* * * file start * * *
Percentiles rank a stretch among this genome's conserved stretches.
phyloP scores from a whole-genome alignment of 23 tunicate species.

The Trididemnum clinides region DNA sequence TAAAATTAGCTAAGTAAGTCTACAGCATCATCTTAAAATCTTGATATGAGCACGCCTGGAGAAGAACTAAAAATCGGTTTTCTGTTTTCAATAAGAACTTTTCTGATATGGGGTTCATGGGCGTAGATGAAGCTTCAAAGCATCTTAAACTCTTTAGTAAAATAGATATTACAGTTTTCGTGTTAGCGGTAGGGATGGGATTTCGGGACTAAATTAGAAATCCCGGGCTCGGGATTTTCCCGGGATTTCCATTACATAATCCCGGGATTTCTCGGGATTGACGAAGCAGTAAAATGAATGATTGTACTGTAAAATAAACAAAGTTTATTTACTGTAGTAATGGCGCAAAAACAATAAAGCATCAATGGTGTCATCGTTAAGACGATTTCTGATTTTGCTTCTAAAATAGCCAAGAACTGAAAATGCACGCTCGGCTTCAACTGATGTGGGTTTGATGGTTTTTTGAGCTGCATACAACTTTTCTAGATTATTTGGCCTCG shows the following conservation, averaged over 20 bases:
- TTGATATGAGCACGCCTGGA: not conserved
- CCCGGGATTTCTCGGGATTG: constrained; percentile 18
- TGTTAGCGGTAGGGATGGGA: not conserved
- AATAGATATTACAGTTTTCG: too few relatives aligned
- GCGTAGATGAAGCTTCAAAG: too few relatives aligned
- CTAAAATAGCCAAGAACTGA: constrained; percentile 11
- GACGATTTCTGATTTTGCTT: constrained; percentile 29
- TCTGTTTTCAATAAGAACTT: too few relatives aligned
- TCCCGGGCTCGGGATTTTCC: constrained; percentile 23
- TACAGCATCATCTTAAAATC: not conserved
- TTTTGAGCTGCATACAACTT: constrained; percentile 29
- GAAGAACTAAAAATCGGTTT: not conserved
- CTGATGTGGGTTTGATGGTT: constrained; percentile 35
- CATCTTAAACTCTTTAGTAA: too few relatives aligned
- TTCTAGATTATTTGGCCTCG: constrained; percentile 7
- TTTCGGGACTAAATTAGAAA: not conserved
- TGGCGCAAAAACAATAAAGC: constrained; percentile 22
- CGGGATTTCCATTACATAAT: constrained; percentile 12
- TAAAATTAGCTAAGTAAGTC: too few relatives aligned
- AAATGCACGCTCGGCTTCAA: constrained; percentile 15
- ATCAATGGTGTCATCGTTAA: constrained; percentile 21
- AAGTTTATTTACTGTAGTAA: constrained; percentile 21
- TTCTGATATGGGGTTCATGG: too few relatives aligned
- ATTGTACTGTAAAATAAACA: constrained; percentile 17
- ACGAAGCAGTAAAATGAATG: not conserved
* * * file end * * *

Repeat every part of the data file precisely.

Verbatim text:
Percentiles rank a stretch among this genome's conserved stretches.
phyloP scores from a whole-genome alignment of 23 tunicate species.

The Trididemnum clinides region DNA sequence TAAAATTAGCTAAGTAAGTCTACAGCATCATCTTAAAATCTTGATATGAGCACGCCTGGAGAAGAACTAAAAATCGGTTTTCTGTTTTCAATAAGAACTTTTCTGATATGGGGTTCATGGGCGTAGATGAAGCTTCAAAGCATCTTAAACTCTTTAGTAAAATAGATATTACAGTTTTCGTGTTAGCGGTAGGGATGGGATTTCGGGACTAAATTAGAAATCCCGGGCTCGGGATTTTCCCGGGATTTCCATTACATAATCCCGGGATTTCTCGGGATTGACGAAGCAGTAAAATGAATGATTGTACTGTAAAATAAACAAAGTTTATTTACTGTAGTAATGGCGCAAAAACAATAAAGCATCAATGGTGTCATCGTTAAGACGATTTCTGATTTTGCTTCTAAAATAGCCAAGAACTGAAAATGCACGCTCGGCTTCAACTGATGTGGGTTTGATGGTTTTTTGAGCTGCATACAACTTTTCTAGATTATTTGGCCTCG shows the following conservation, averaged over 20 bases:
- TTGATATGAGCACGCCTGGA: not conserved
- CCCGGGATTTCTCGGGATTG: constrained; percentile 18
- TGTTAGCGGTAGGGATGGGA: not conserved
- AATAGATATTACAGTTTTCG: too few relatives aligned
- GCGTAGATGAAGCTTCAAAG: too few relatives aligned
- CTAAAATAGCCAAGAACTGA: constrained; percentile 11
- GACGATTTCTGATTTTGCTT: constrained; percentile 29
- TCTGTTTTCAATAAGAACTT: too few relatives aligned
- TCCCGGGCTCGGGATTTTCC: constrained; percentile 23
- TACAGCATCATCTTAAAATC: not conserved
- TTTTGAGCTGCATACAACTT: constrained; percentile 29
- GAAGAACTAAAAATCGGTTT: not conserved
- CTGATGTGGGTTTGATGGTT: constrained; percentile 35
- CATCTTAAACTCTTTAGTAA: too few relatives aligned
- TTCTAGATTATTTGGCCTCG: constrained; percentile 7
- TTTCGGGACTAAATTAGAAA: not conserved
- TGGCGCAAAAACAATAAAGC: constrained; percentile 22
- CGGGATTTCCATTACATAAT: constrained; percentile 12
- TAAAATTAGCTAAGTAAGTC: too few relatives aligned
- AAATGCACGCTCGGCTTCAA: constrained; percentile 15
- ATCAATGGTGTCATCGTTAA: constrained; percentile 21
- AAGTTTATTTACTGTAGTAA: constrained; percentile 21
- TTCTGATATGGGGTTCATGG: too few relatives aligned
- ATTGTACTGTAAAATAAACA: constrained; percentile 17
- ACGAAGCAGTAAAATGAATG: not conserved